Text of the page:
Book Review: The Heretic's Daughter by Kathleen Kent

Superstition--1. credulity regarding the supernatural. 2. an irrational fear of the unknown. 3. misdirected reverence. 4. a practice, opinion, or religion based on these tendencies. 5. a widely held but unjustified idea.
Oxford Pocket American Dictionary of Current English.

Blind belief, warped notion, fallacy, mare's nest; illusion, delusion, mote in the eye; prejudice, prepossession, fanaticism, irrational fear, belief in omens, obsession; myth, fable, old wives' tale. 
Synonym Finder by J. I. Rodale
Examination of a witch by T.H. Matteson 1853
For more historical information about the Salem Witch Trials:
Commentary of the trials:
More information:
Cotton Mather 1663-1728, A New England Puritan Minister that was influential in role of condemning and adding to hysteria. He was not repentant for his part in the Salem Witchcraft Trials.

For more information about The Heretic's Daughter:
The book begins in December 1690, Massachusetts. The Carrier family is moving from Billerica to another nearby town, Andover. Sarah Carrier is 9 years old. Her parents are Thomas and Martha Carrier. Their children are Richard, Andrew, Tom, Sarah, and young Hannah. They are moving in with Martha's mother, and Thomas Carrier would be "plying his trade as a farmer." The Carrier family is eyed with suspicion by the neighbors. As the story progresses the people of Andover treat the Carrier family as outsider's, not to be trusted. Puritan's were suspicious of any new person; would this person bring a sickness, would they be full of the devil? Minister's preached messages of the devil being everywhere and in wait to harm someone through a disease. This thought pattern gave birth to hysteria, which then produced the Salem Witchcraft Trials. There were 29 people convicted in 1692, 19 were hung, 1 elderly man was crushed to death by heavy stones. Those that were convicted professed their innocence. Many more were imprisoned, some were young children, most were women. The Heretic's Daughter is based on the authors family. She has taken the research and information she gleaned and then added fiction work to it. Martha Carrier the mother is a stoic, stern, resilient, strong-willed, prone to be quick-tempered, a quick biting verbal retort is always ready. She and her daughter Sarah maybe more alike than Sarah perceives as a young child. Both have many of the same personality qualities, because of this they clash. It seems the harder one pushed the harder the other one pushed back, metaphorically. Thomas Carrier the father is almost seven feet tall and of course towers over people, this must have been an intimidating feeling to his already suspicious neighbor's. He rarely speaks, his facial expressions are blank, yet I wondered as the story revealed itself would the love for his family break through the chiseled face. The family is beset by hardship immediately. I was amazed at the resilience of Martha and of her strength and determination. Sarah does not see these qualities in her mother.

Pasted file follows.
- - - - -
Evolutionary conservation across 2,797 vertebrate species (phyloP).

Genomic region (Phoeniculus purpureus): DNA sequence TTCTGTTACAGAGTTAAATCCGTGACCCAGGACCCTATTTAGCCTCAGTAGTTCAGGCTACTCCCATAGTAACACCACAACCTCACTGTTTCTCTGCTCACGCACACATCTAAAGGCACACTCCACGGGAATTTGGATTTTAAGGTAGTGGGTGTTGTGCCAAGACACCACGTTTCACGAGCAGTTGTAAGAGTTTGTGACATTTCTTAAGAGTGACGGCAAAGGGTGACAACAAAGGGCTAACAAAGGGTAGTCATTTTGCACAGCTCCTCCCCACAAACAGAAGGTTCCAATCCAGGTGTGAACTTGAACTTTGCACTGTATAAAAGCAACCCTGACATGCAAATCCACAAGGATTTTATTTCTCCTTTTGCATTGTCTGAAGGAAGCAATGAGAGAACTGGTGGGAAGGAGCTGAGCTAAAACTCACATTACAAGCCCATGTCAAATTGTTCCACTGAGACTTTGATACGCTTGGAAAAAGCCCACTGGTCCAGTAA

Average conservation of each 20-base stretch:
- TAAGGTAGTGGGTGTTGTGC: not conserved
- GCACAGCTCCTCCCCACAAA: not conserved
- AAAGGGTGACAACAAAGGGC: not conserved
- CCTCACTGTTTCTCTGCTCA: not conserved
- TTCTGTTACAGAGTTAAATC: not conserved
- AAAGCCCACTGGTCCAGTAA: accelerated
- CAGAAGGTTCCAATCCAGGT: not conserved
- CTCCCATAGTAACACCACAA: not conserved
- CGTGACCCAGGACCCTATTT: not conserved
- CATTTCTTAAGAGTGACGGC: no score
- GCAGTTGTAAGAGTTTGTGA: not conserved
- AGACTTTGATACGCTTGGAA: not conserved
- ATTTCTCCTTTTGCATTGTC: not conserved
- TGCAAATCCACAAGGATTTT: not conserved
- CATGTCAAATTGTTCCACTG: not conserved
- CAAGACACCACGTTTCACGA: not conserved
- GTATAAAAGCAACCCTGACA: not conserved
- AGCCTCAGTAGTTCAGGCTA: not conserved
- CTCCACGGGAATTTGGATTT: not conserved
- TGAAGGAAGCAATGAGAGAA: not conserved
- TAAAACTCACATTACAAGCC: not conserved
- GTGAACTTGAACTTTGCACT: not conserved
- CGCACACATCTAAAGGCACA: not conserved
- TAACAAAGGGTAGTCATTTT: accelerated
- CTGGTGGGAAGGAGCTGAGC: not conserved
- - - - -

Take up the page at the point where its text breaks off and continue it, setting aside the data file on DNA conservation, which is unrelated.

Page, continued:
The book was written with the primary intent of telling the story of the Carrier family during The Salem Witchcraft Trials. Yet, I was taken in immediately by this seemingly stoic family. Behind each of their unmoving faces is a dark sea of hidden emotions from life's hardships.
When I began reading The Heretic's Daughter I knew little about The Salem Witchcraft Trials. I'm not sure that I studied this historical period back when I was in public school. It is a dark and mysterious subject. Some are frightened by it. If they only knew that it was all brought on by ignorance and hysteria.
My heart ached for the innocent people, especially the aged and little children that were imprisoned, tortured, starved. It was a horrendous act that these men who stated they were Christian's did.
The Heretic's Daughter is not a horror story, some movies have presented The Salem Witchcraft Trials to be devilish and full of horror.
The story is not creepy, nor scary, nor suspenseful.
It is a sobering reminder that our Puritan ancestor's and I include my own ancestry were not the clean, homespun, Christ-like, reserved, pious people that have often been portrayed to be.
My maiden name is Hart, and on my mothers side there is the surname Morgan. Both go back to the mid 1600's in America. After reading this book I wondered if they in anyway were apart of The Salem Witchcraft Trials?

A second book is available in paperback:
The Traitor's Wife originally published as The Wolves of Andover

Published by Little Brown and Company Back Bay Books September 3, 2008
352 pages
Historical Non-Fiction/Salem Witch Trials/Puritan America

Link for book @ Amazon:
Paperback $10.98
Kindle $9.99

Blissful Reading!


  1. I loved this book! You really get a feel for how life was back then.


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